var b = (dateOfBirth.Year * 100 + dateOfBirth.Month) * 100 + dateOfBirth.Day;

    return (a - b) / 10000;
}
share|improve this answer
6  
there is a subtract method in the datetime class .... –  docesam Feb 27 '14 at 19:02
3  
Horray for yyyymmdd. The 1st database product I used on a Personal Computer (circa 1981) stored dates in this format. Date manipulation of any kind was so much easier. –  radarbob Nov 19 '14 at 19:43
1  
Actually this is great for usage on MS-SQL with datetime-fields (total days since 01-011900) –  Patrik Eckebrecht Jul 3 at 12:01
1  
They teach some pretty cool stuff at Hogwarts. –  AspNyc Jul 12 at 3:14

Another function, not my me but found on the web and a bit refined:

public static int GetAge(DateTime birthDate)
{
    DateTime n = DateTime.Now; // To avoid a race condition around midnight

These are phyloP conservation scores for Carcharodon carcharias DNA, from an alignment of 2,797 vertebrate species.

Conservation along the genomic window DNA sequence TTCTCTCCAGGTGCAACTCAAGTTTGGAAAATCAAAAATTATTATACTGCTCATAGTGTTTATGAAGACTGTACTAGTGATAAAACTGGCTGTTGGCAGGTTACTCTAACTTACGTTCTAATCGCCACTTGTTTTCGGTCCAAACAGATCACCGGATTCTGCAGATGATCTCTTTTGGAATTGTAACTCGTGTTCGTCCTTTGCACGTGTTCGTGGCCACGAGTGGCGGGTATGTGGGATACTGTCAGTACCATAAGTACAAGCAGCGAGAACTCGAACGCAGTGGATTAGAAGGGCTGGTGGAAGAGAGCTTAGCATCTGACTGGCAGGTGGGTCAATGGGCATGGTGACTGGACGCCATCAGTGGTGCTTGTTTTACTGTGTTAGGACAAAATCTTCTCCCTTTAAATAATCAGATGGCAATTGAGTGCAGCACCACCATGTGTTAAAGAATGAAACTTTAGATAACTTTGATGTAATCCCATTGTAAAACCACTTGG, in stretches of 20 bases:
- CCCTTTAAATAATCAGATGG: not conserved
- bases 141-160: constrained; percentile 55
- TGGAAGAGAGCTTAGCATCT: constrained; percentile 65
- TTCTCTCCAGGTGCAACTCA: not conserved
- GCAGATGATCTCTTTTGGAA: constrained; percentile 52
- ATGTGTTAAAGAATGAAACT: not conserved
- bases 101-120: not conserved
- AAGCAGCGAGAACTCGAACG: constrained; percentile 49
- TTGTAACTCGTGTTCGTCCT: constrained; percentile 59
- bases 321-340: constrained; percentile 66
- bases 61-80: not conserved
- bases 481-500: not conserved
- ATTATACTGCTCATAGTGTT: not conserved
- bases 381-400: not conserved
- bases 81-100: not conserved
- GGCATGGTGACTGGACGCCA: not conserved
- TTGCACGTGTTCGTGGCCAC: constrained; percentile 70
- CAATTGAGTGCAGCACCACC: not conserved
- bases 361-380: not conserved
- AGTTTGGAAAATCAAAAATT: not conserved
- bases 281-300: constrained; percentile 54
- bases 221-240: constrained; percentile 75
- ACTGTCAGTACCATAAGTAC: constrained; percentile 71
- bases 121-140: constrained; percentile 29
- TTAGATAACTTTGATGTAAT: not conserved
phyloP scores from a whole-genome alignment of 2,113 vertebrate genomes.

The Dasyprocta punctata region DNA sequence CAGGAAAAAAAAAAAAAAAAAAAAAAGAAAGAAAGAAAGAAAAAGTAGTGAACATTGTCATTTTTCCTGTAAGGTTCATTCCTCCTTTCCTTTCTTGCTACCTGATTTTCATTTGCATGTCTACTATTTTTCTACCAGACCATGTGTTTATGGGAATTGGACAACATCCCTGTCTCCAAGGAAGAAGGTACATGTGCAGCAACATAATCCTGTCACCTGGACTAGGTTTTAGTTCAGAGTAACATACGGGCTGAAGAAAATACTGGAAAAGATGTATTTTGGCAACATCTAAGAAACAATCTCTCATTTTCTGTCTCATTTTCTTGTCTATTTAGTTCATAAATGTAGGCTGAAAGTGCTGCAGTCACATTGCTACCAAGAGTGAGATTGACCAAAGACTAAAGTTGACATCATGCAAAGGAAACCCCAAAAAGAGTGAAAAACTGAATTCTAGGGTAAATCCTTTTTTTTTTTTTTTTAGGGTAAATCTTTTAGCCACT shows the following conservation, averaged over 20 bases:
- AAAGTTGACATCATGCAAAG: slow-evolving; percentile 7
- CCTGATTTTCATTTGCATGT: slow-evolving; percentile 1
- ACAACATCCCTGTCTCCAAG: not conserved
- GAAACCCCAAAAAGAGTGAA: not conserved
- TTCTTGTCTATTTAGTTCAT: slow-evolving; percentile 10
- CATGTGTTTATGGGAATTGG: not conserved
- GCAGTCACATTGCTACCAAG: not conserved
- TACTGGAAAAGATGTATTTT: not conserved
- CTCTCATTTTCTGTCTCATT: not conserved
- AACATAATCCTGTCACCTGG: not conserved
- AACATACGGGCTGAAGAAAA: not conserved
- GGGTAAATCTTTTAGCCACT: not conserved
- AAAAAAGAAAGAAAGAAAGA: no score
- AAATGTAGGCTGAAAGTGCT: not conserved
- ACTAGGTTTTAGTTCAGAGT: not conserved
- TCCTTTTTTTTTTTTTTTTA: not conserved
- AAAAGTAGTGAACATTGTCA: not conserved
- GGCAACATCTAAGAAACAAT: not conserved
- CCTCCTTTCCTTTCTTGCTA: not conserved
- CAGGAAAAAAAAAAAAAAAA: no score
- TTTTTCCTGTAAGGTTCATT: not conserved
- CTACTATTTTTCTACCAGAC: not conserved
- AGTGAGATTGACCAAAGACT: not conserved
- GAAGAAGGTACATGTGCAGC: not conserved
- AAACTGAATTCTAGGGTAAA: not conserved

int age = n.Year - birthDate.Year;

    if (n.Month < birthDate.Month || (n.Month == birthDate.Month && n.Day < birthDate.Day))
    age--;

    return age;
}

Just two things that come into my mind: What about people from countries that do not use the gregorian calendar? DateTime.Now is in the server-specific culture i think. I have absolutely 0 knowledge about actually working with Asian calendars and I do not know if there is an easy way to convert dates between calendars, but just in case you're wondering about those chinese guys from the year 4660 :-)

share|improve this answer

Would this work?

public override bool IsValid(DateTime value)
{
    _dateOfBirth =  value;
    var yearsOld = (double) (DateTime.Now.Subtract(_dateOfBirth).TotalDays/365);
    if (yearsOld > 18)
        return true;
     return false; 
}
share|improve this answer
1  
Wow. Why is value an object rather than a DateTime? The method signature should be public override bool Is18OrOlder(DateTime birthday) What about people who were born on February 29? Who said that we were trying to check whether or not the user was at least 18 years old? The question was "how do I calculate someone's age?" –  Chris Shouts May 4 '10 at 20:57

Here's yet another answer:

public static int AgeInYears(DateTime birthday, DateTime today)